Q&A: Robert D. Watt, author of “People Among the People”
Robert D. Watt is the author of the newly released book, People Among the People which celebrates the public art of Susan Point, one of Canada’s most accomplished artists and designers. Mr. Watt studied at UBC and Carleton University before working in the Public Archives of Canada, Capilano College, and as the City Archivist for the City of Vancouver. In 1973 he joined the Centennial Museum (now known as the Museum of Vancouver) as the Curator of History, and in 1980 was appointed Director of the Museum. In 1988 he was appointed the first Chief Herald of Canada, and upon his retirement in 2007 was appointed Rideau Herald Emeritus. His honours and awards include the 125th Canadian Confederation Medal, the Queen’s Golden and Diamond Jubilee medals, and investiture into the Royal Victorian Order.
How did this project come about?
This project began when I made a proposal to Susan Point at the Chancellor’s dinner in June 2008, when she had been awarded the Degree of Doctor of Fine Arts, honoris causa. I asked Susan if anyone had ever done a book on her art which provided an opportunity for her to speak about what was most important to her about various pieces. She said no one had to that date and when I asked her if she would be willing to work with me on such a book she said yes.
Why did you decide to call the book People Among the People?
The title was selected by the staff of Figure 1 from several alternatives. I had proposed Point of View but the editors and others felt that the final title, which is slightly different from the title given by Susan to her portals at Brockton Point, was more likely to attract the interest of readers and purchasers of the book.
When did you first meet Susan Point?
I first met Susan in May or June of 1981, just a few months after she had started making her first prints on her kitchen table. I have been a fan ever since.
What did you learn working on this project?
So many things, but highlights include learning much more about the nature of historic Coast Salish art, and how Susan has imbedded the key elements of this aesthetic into her own creations. I also came to understand deeply and fully, how Susan has moved from one medium to another over the years and what she likes about each one.Her career as a carver of large scale wood pieces, some plain and some polychromed, is especially intriguing. Realizing how widespread her commissions are sited was a revelation, not least the amount of her work in Metro Seattle.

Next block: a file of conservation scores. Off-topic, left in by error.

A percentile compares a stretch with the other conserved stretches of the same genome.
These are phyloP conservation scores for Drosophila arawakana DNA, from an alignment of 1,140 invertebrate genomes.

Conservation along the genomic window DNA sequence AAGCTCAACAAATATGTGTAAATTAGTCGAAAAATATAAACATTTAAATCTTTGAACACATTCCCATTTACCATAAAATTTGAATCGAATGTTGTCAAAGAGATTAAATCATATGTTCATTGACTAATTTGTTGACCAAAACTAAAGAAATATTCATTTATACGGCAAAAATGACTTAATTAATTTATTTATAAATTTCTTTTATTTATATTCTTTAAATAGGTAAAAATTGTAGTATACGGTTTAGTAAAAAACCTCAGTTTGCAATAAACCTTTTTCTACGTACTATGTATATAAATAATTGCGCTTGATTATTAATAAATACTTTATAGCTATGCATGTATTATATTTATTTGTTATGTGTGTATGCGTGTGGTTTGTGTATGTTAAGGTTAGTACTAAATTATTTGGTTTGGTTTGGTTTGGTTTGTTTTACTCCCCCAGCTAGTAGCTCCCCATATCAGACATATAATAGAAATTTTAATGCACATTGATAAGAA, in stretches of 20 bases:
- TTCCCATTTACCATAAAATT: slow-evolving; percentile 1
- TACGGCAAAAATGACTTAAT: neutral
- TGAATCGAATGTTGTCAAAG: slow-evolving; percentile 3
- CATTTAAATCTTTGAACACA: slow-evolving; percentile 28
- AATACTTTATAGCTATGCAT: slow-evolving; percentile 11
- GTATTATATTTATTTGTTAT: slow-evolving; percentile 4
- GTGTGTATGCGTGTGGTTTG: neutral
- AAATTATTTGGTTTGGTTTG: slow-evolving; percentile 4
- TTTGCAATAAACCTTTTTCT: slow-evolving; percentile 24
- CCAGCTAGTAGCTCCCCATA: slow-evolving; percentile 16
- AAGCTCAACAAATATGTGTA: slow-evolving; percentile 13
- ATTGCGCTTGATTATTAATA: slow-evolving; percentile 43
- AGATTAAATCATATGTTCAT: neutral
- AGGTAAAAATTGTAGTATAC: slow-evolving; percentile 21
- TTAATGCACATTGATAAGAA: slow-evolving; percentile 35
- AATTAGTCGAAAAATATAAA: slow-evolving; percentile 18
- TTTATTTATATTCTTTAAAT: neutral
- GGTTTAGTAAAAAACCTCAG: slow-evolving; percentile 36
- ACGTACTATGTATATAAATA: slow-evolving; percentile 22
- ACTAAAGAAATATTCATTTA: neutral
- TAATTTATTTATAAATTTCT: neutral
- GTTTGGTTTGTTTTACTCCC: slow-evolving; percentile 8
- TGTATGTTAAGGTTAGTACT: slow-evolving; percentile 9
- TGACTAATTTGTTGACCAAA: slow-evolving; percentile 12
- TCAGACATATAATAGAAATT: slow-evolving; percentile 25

Which is your favourite of the public pieces featured in the book and why?
My favourite pieces are the magnificent portals near the totem pole site in Stanley Park. The three portals- People Among the People-are a tour de force in every sense; the splendid vision and the superb execution, the scale, the richness of the ideas, and the tremendous variety of approaches to the carving and colouring. Since this has always been territory central to the life of the Salish it is so appropriate that it would be a Salish artist, one Susan’s calibre, who would develop great art to finally affirm a Salish presence on this site. I am hoping that this section of the book will finally move the Parks Board to set up labels near the Portals to identify the artist and describe a little of their rich symbolism. The absence of such labels does a disservice to the artist and to the millions of visitors to the site. Part of the labels should be in the Musqueam dialect of the Halkomlem language, spoken by Susan’s ancestors and still in use today.
What can readers learn from this book?
Readers can learn a great deal. They can come to appreciate the tremendous range of media used by Susan for her public art, over nearly 40 years. The book makes clear how prolific she has been and where to find her public art, locally and farther afield. Readers can use the book to create their own walking tour of Point pieces in the City Centre, at UBC, and in south Vancouver and farther away. The book can serve as a good introduction to the nature of art rooted in Salish forms and begin to appreciate how different such art is from the more formal and stylized art of First Nations farther north on the Coast.